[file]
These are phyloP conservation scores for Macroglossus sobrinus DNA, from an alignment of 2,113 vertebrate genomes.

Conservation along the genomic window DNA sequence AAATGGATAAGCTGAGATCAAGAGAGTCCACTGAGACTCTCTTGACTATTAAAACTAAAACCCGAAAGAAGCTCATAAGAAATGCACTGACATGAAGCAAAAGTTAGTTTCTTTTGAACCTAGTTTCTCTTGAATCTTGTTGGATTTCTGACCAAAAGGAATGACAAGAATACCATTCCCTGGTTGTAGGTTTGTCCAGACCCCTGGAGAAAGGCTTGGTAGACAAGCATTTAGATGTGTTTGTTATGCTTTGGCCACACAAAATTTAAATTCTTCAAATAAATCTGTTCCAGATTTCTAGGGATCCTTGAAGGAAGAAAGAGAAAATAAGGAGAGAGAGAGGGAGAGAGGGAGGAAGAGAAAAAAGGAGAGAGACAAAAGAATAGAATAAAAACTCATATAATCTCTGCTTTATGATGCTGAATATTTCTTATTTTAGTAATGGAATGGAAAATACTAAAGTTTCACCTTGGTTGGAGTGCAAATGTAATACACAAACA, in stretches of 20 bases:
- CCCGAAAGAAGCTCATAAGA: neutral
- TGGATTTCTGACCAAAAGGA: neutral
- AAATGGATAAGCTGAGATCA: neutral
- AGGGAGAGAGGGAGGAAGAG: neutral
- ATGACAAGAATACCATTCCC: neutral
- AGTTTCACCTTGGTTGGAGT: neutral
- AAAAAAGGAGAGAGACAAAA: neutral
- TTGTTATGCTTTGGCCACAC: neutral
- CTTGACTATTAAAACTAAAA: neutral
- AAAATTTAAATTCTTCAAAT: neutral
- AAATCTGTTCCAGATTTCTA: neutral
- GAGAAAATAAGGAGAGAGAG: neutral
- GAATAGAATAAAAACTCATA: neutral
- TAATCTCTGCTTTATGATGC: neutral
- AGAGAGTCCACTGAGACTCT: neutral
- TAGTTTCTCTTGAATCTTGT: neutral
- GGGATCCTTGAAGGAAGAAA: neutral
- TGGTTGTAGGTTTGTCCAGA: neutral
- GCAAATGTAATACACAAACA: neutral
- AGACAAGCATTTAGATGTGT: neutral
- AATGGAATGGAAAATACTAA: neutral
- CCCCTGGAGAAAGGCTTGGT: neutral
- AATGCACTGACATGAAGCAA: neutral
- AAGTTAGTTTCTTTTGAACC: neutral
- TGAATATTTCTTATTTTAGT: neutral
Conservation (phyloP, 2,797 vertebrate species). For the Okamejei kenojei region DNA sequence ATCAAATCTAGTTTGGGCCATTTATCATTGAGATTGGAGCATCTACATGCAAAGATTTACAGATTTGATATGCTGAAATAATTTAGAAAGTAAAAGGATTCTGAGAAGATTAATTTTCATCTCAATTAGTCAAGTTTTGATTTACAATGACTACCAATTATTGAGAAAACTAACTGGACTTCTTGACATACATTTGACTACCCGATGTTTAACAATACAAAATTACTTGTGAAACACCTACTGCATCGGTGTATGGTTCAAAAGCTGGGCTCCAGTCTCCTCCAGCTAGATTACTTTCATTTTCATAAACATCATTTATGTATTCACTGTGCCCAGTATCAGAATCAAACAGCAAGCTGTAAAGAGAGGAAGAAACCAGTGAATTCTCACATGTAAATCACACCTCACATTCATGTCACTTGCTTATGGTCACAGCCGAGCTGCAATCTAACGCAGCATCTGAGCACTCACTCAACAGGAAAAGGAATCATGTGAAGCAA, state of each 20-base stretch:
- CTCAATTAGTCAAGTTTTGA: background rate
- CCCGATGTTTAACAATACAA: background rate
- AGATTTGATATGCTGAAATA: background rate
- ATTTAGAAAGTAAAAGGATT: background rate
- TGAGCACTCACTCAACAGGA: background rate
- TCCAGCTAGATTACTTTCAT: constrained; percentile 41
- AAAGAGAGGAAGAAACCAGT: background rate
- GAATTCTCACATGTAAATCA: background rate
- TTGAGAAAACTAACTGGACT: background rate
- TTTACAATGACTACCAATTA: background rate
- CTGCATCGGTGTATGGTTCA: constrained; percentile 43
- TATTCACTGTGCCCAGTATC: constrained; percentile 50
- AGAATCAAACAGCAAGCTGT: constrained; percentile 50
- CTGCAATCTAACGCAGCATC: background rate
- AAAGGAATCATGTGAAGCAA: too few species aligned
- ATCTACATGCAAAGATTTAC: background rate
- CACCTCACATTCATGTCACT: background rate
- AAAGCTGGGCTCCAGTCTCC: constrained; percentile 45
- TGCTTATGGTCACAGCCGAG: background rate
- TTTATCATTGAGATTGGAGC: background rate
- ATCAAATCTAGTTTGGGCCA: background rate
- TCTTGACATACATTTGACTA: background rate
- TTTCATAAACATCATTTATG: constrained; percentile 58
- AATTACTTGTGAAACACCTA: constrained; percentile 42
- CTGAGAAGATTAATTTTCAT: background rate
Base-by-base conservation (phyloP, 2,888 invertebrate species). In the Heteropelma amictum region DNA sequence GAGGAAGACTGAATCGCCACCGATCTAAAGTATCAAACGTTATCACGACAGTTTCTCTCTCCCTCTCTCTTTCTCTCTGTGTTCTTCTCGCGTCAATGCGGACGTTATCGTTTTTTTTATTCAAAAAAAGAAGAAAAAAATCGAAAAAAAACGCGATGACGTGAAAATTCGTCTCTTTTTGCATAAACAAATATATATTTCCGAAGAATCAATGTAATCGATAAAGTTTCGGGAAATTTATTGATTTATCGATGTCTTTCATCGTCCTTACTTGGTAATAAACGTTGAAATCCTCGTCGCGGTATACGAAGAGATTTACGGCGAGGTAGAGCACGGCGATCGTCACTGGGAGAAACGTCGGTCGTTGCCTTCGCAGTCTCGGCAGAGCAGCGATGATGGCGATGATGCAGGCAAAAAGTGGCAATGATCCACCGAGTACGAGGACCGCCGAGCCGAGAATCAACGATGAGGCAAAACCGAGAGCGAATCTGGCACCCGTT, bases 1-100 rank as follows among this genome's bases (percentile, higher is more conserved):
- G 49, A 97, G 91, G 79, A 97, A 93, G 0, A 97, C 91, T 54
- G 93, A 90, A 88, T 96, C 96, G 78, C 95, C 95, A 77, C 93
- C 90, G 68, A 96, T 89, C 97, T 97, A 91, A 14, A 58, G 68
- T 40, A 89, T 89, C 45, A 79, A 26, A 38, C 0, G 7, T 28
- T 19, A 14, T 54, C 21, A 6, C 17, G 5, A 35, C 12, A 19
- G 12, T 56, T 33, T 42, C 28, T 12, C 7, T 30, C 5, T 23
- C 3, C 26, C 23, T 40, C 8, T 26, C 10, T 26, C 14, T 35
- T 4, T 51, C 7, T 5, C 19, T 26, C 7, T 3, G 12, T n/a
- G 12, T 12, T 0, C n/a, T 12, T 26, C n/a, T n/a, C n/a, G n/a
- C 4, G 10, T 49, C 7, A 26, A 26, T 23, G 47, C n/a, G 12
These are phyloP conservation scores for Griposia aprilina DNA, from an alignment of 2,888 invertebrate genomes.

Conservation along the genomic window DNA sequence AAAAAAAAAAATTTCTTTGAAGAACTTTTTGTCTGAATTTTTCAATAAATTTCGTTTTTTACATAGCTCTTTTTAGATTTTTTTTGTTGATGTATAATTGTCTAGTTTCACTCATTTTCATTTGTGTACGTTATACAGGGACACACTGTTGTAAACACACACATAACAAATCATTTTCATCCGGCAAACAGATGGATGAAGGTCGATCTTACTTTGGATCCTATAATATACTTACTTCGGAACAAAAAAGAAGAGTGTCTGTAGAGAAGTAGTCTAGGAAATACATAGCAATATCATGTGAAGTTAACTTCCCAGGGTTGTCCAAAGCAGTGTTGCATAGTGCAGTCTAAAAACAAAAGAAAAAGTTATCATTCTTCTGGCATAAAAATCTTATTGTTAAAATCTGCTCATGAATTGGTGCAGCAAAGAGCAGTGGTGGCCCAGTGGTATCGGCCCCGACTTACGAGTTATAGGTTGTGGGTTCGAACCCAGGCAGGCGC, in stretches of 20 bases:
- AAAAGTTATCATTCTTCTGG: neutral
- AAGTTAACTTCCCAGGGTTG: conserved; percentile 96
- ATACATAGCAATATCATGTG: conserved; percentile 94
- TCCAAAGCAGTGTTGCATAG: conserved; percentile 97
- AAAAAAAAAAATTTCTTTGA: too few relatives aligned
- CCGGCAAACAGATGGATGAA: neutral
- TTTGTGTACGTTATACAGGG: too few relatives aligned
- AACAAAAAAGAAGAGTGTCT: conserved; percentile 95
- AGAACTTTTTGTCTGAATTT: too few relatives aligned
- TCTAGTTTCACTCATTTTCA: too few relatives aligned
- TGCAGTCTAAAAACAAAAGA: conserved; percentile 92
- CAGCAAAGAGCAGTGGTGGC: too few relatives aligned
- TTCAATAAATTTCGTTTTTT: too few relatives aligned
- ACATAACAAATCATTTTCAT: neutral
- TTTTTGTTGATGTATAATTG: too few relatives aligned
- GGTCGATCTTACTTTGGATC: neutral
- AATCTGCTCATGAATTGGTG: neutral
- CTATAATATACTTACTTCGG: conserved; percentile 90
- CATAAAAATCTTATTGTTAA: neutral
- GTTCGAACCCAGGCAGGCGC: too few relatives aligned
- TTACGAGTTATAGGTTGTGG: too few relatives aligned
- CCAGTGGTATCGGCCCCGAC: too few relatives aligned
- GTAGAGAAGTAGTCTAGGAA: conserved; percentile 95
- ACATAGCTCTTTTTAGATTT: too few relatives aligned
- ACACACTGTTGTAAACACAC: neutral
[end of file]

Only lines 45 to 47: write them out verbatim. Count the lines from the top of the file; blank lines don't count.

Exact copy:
- CACCTCACATTCATGTCACT: background rate
- AAAGCTGGGCTCCAGTCTCC: constrained; percentile 45
- TGCTTATGGTCACAGCCGAG: background rate